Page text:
Criticism of Henry in the French media is mounting as he cuts an increasingly forlorn figure on the touchline. One pundit on RMC, a prominent radio station, deemed him “pathetic”. That sulky, withdrawn attitude has been transmitted slowly to his players, as Henry admitted in defeat to promoted Reims they “practically won all the duels and played as it should be done at home. On our side, the desire was not there.” Although Henry carries legendary status in England, his aura is not quite as lofty in France and his hold over the young squad remains questionable. An exasperated glare at Benoît Badiashile after the promising defender left his chair in Henry’s way as they left a press conference underlined his frustration over widespread inexperience.

Thierry Henry talks with his assistant coach Franck Passi before the defeat to Guingamp.

Performances have been verging on the inept as well as naive and disjointed; Tielemans, for example, surrendered possession 34 times during the loss to Guingamp while centre-back Jemerson’s form, especially in the conceding two late goals to Montpellier, has been disastrous. This, however, is only partly down to Henry. Despite doing so expertly beforehand, former coach Leonardo Jardim could not regroup after this summer’s latest exodus of talent, while former Chelsea sporting director Michael Emenalo’s recruitment has lacked direction, the signing of emerging talents in the past such as Thomas Lemar, Benjamin Mendy and Bernardo Silva have been replaced by seven-figure sums for raw teenagers barely ready for the first team.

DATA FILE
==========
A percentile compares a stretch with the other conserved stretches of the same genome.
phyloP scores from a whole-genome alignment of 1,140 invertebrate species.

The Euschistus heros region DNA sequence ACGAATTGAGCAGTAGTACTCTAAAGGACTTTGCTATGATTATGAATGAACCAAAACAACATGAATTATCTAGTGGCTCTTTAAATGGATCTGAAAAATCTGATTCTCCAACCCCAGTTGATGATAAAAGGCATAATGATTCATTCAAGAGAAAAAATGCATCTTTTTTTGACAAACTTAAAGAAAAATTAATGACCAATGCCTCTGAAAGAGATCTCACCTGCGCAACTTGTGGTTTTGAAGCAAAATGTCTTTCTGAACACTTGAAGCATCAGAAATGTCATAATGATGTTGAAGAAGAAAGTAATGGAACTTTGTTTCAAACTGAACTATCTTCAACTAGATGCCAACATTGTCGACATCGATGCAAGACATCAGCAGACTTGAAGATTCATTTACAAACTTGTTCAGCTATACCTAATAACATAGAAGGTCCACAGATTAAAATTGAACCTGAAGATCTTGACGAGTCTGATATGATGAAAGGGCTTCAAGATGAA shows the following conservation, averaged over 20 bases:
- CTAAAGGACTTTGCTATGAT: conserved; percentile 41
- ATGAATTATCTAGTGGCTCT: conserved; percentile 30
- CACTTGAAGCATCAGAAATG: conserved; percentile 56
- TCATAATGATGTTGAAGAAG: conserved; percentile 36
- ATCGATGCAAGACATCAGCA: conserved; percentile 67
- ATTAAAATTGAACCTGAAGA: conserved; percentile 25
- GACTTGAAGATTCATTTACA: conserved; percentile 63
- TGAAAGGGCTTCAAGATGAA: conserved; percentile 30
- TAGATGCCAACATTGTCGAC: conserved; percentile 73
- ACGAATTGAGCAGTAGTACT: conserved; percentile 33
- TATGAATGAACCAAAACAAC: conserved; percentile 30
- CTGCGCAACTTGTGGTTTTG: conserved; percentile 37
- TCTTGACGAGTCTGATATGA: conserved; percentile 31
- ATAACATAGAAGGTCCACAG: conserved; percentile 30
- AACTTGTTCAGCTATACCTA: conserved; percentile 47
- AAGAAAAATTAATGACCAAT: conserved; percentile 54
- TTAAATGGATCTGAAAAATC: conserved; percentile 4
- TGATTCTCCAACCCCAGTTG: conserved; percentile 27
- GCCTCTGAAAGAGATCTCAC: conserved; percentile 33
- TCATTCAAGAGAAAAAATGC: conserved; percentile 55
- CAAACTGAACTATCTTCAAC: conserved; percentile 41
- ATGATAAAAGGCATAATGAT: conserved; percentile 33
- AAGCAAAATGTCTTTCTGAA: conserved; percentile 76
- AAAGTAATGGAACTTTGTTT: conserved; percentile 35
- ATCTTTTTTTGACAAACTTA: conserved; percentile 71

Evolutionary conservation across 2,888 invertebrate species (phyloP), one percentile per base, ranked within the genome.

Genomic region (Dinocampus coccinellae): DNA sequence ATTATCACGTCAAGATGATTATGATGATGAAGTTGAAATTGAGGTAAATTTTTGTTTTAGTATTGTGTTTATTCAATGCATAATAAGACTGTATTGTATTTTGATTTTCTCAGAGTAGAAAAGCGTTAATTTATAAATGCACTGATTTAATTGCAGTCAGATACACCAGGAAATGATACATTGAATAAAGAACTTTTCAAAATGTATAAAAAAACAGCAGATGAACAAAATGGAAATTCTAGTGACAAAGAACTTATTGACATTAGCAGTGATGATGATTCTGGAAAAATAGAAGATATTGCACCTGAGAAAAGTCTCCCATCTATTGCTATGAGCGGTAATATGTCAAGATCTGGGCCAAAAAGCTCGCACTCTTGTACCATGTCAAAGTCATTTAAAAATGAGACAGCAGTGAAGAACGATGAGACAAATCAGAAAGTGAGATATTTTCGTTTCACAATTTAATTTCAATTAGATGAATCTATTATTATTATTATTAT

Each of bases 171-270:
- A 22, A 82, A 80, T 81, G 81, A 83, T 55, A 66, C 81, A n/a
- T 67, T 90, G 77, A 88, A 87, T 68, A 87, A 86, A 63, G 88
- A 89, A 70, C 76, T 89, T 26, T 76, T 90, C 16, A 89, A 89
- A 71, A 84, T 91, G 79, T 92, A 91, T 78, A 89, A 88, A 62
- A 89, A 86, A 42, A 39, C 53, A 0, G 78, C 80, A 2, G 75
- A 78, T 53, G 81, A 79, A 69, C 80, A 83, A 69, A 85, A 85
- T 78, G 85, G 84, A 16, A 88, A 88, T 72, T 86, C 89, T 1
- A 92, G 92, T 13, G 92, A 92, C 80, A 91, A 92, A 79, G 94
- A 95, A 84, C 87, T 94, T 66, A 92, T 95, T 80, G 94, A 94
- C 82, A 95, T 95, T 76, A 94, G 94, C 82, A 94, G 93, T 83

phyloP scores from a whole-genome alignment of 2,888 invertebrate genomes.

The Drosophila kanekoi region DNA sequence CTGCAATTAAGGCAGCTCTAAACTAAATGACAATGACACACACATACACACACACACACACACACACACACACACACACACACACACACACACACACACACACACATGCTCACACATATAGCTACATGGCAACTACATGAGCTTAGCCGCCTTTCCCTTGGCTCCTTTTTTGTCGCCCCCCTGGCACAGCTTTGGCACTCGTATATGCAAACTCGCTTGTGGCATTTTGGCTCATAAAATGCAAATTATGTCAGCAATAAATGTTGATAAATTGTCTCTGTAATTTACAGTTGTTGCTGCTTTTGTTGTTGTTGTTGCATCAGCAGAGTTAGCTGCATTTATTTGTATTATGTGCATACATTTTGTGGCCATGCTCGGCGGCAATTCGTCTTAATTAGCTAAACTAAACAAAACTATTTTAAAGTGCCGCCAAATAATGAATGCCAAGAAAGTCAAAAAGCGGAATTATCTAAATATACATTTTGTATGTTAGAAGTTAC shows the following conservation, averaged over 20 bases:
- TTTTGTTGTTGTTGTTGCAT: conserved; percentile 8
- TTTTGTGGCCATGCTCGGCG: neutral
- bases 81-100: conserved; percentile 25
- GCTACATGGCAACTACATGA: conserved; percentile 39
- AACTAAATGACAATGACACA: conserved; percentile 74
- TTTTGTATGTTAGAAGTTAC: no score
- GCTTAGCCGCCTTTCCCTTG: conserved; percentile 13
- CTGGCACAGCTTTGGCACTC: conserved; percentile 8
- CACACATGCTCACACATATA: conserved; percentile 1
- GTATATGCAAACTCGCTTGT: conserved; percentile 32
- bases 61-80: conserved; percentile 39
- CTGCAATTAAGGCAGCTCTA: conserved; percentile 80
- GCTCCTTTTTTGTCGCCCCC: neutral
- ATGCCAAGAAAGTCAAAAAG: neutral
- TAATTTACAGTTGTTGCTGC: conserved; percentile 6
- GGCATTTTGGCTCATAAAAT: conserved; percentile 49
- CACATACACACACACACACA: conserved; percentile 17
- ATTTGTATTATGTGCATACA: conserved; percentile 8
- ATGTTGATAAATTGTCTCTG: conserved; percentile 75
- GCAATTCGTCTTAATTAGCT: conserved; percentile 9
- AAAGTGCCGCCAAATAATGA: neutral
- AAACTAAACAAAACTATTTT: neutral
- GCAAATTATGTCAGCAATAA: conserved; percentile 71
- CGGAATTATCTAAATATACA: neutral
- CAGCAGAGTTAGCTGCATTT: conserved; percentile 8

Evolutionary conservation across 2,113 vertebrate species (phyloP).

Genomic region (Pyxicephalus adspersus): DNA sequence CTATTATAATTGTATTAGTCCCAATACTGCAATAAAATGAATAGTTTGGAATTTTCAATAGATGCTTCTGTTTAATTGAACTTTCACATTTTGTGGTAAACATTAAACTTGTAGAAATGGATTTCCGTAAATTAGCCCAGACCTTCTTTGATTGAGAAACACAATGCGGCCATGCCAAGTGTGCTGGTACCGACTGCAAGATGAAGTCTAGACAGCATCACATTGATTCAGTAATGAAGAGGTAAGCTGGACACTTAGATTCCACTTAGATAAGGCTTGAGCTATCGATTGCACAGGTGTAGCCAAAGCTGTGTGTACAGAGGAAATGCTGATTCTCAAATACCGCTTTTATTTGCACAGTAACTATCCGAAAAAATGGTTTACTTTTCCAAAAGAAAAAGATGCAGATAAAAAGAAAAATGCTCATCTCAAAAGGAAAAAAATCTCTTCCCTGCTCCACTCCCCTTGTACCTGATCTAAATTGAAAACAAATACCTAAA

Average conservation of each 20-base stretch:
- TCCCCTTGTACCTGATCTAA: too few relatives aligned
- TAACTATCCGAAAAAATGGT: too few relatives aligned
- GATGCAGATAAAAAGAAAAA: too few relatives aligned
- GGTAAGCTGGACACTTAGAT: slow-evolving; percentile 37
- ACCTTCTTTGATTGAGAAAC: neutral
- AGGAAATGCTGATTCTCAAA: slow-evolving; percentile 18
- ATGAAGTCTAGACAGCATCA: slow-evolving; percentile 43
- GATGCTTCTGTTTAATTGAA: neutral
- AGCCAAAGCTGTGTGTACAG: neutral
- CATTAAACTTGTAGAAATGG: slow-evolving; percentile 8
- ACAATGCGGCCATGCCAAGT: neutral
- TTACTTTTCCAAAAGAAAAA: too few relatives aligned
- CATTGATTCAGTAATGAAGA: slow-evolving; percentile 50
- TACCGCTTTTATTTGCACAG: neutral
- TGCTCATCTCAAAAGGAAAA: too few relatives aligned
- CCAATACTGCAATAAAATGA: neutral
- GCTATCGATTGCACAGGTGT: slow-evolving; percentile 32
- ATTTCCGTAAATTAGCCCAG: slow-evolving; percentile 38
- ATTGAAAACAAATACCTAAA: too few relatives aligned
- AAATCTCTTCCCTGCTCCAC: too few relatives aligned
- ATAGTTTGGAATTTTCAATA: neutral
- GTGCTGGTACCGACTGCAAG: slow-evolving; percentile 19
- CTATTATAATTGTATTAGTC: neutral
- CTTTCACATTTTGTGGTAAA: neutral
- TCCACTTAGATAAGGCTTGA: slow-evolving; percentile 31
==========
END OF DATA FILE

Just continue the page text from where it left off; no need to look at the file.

An injury list numbering double figures for some weeks, including a host of prominent first-team players such as Croatian keeper Danijel Subasic, France full-back Djibril Sidibé, former Manchester City forward Steven Jovetic, summer signing from Strasbourg Jean Ahoulou and last season’s standout forward Rony Lopes has proven insurmountable. Falcao even went as far to criticise the current squad’s quality, as injuries, departures and questionable acquisitions have left Henry with what is effectively the youth team and a smattering of established names. Han-Noah Massengo and Badiashile, for example, became the first players born in the 21st century to start a Champions League match.

The future of the club itself also remains in question. Rybolovlev, reportedly open to selling Monaco for some time, infuriated by various barriers imposed by Financial Fair Play and the French authorities, was held in police custody in November at the request of a local judge in connection with “active and passive bribery” and “corruption” and his potential complicity in these matters, according to Le Monde. Although a statement maintained Rybolovlev was “presumed innocent”.